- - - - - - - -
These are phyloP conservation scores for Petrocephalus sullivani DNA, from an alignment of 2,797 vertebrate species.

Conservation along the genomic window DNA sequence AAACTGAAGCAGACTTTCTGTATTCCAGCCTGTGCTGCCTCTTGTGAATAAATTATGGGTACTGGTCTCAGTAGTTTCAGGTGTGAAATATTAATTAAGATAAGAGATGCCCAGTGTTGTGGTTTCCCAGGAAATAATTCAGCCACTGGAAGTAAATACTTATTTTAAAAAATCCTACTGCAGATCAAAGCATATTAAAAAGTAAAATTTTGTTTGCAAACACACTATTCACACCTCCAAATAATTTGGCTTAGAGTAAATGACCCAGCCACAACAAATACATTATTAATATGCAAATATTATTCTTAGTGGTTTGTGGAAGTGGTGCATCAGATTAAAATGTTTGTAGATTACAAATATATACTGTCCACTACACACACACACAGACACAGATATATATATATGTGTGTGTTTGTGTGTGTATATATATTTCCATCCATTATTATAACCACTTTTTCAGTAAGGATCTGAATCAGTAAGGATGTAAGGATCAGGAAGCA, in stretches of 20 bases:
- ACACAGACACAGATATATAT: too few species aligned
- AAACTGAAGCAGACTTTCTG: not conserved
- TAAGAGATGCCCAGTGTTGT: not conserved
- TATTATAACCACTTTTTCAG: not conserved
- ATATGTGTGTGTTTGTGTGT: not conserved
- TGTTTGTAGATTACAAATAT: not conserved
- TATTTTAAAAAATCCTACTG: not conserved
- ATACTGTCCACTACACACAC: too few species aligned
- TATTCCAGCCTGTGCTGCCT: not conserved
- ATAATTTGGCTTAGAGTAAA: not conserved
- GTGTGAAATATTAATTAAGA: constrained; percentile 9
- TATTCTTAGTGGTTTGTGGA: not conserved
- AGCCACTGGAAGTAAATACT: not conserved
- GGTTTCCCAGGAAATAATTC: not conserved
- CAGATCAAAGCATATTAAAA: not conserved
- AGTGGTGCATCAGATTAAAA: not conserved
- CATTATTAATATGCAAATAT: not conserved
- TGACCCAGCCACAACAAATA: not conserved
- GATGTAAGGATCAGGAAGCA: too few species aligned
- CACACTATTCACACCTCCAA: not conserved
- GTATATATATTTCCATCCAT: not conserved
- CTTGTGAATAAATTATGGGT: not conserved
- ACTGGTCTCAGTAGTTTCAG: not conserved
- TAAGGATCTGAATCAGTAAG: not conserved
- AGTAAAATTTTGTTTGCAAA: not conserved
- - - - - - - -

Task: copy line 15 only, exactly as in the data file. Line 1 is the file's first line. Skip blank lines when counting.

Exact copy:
- AGCCACTGGAAGTAAATACT: not conserved